Presently, more than 70,000 Chicago Public Schools students who are eligible for health insurance lack coverage. That’s 20 percent of students in one of the largest school districts in the country.
Through a new initiative called Opening Doors, United Way of Metro Chicago and CPS aim to reduce that number. By directly connecting families to healthcare navigators, they’re able to help parents research, identify and enroll in health insurance plans. This approach effectively simplifies a process that often deters low-income families from accessing vital care.
With a goal of enrolling 10,000 students in Medicaid and Marketplace health insurance over the next two years, United Way and CPS, in partnership with the Greater Chicago Food Depository, hosted on Saturday its first Healthy Kids Resource Fair. This free event allowed neighborhood students and their families to meet with navigators and explore other health and household resources.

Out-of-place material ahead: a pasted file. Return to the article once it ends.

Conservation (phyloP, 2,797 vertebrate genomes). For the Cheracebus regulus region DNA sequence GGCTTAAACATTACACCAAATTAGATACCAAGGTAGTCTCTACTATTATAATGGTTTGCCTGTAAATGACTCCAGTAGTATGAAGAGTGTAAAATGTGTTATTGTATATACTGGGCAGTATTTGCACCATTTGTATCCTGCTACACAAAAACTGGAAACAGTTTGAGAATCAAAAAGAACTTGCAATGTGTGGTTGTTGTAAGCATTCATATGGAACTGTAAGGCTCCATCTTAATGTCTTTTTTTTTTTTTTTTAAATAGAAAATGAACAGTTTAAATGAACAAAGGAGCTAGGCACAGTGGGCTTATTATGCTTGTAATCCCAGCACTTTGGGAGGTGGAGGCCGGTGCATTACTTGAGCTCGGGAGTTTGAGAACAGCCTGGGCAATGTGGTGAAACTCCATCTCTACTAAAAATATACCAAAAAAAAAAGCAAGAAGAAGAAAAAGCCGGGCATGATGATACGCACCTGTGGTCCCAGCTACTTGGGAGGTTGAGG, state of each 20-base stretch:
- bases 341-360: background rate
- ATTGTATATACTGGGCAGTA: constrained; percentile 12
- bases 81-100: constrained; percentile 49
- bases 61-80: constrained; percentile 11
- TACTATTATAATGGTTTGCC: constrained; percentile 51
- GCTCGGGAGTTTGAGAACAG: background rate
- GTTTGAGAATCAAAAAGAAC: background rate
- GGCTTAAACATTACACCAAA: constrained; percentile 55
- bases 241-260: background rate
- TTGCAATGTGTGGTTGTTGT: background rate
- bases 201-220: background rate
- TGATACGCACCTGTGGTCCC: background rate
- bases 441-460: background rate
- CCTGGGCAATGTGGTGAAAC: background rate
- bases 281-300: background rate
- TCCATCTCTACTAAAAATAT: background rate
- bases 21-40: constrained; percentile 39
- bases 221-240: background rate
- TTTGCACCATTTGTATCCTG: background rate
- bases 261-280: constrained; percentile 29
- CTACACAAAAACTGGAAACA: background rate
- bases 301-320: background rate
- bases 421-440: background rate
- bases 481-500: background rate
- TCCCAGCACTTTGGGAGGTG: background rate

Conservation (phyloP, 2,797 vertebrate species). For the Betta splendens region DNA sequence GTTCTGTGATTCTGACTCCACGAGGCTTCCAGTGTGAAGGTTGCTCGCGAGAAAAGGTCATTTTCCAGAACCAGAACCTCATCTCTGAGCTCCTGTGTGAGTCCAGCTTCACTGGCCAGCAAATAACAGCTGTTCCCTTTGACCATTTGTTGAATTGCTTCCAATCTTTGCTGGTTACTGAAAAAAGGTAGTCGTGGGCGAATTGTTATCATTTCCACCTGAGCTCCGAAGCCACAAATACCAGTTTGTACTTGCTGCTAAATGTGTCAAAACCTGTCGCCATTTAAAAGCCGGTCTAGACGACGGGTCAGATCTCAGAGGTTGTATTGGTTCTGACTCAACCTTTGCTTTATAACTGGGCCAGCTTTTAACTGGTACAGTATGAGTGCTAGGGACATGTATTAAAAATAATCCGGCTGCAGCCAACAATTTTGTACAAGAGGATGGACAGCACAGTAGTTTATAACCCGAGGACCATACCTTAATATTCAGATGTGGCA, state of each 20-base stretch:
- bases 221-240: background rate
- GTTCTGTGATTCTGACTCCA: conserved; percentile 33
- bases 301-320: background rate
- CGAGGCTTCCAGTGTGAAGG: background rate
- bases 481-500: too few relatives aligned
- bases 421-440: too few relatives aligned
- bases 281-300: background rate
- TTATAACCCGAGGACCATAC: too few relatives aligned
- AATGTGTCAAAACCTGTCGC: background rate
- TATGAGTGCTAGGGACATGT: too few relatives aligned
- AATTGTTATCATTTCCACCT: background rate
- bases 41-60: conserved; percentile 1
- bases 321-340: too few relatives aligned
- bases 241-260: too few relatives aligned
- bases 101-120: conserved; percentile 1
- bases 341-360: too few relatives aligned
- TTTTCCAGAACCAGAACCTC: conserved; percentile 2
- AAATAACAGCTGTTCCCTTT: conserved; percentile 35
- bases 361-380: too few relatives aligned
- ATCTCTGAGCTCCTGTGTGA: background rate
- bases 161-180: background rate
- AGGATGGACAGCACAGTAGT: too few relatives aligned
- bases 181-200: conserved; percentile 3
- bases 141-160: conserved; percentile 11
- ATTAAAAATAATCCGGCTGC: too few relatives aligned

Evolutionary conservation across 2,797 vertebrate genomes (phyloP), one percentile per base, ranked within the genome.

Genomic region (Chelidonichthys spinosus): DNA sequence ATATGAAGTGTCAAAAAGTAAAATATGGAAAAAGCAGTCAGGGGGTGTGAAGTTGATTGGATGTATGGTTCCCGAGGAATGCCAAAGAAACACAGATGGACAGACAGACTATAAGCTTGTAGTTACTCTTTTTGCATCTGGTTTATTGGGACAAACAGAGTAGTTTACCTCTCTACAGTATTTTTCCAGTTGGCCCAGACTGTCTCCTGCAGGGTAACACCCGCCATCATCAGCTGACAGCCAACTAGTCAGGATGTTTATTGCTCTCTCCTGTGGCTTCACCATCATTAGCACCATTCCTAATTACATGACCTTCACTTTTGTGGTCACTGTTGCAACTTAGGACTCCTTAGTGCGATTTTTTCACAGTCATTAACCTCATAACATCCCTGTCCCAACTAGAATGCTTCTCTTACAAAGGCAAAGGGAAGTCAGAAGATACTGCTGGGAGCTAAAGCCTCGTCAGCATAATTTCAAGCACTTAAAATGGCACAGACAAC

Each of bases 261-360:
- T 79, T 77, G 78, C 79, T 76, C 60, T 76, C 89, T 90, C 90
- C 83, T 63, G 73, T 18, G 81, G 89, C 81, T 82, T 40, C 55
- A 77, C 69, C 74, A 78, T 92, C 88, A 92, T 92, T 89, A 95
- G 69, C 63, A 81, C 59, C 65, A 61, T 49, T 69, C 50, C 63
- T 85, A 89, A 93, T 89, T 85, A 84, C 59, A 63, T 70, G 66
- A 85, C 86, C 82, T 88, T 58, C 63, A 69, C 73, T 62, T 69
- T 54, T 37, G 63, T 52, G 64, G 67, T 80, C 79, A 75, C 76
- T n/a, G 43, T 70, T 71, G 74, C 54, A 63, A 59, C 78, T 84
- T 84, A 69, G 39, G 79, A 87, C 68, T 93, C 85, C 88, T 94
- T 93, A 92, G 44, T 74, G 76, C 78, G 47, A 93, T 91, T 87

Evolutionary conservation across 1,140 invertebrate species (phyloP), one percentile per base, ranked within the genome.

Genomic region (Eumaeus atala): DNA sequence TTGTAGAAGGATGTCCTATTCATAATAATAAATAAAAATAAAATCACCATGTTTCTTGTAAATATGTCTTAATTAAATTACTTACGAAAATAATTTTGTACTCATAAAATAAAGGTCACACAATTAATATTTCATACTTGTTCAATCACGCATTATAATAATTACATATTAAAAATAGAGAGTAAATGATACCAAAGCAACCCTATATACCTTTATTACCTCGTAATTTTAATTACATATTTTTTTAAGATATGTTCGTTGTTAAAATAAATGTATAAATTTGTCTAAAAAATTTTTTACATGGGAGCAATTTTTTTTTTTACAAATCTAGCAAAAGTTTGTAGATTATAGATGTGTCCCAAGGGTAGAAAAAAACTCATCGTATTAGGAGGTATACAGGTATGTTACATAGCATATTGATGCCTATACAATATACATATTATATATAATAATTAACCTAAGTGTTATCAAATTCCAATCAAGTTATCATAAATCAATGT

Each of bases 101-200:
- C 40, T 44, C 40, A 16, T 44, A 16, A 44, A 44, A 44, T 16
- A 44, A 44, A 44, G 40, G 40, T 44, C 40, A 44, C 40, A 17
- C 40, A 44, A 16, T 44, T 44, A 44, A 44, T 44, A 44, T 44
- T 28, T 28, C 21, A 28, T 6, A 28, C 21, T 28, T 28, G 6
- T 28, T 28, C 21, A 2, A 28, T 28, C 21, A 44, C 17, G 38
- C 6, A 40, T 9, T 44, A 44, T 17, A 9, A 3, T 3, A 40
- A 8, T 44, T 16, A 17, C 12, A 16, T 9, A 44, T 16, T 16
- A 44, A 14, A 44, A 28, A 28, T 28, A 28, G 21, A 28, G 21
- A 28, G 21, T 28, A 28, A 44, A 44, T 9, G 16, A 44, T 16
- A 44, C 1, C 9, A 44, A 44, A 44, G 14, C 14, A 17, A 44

Stationed in Michele Clark Academic Prep Magnet High School in Austin, booths of more than a dozen non-profits and businesses lined the hallways, offering a range of services and information. Vendors were on hand to help attendees with everything from reducing utility costs to counseling to enrolling families in the Supplemental Nutrition Assistance Program (SNAP).
“One of the greatest challenges with closing the gap between eligible and enrolled children and families has been limited enrollment staff within schools and a lack of accessible enrollment sites across many communities,” said Jose Rico, senior vice president of Community Impact at United Way of Metro Chicago. “The Opening Doors Initiative is enabling us to widen our reach across neighborhoods and provide increased opportunities for enrollment education and assistance.”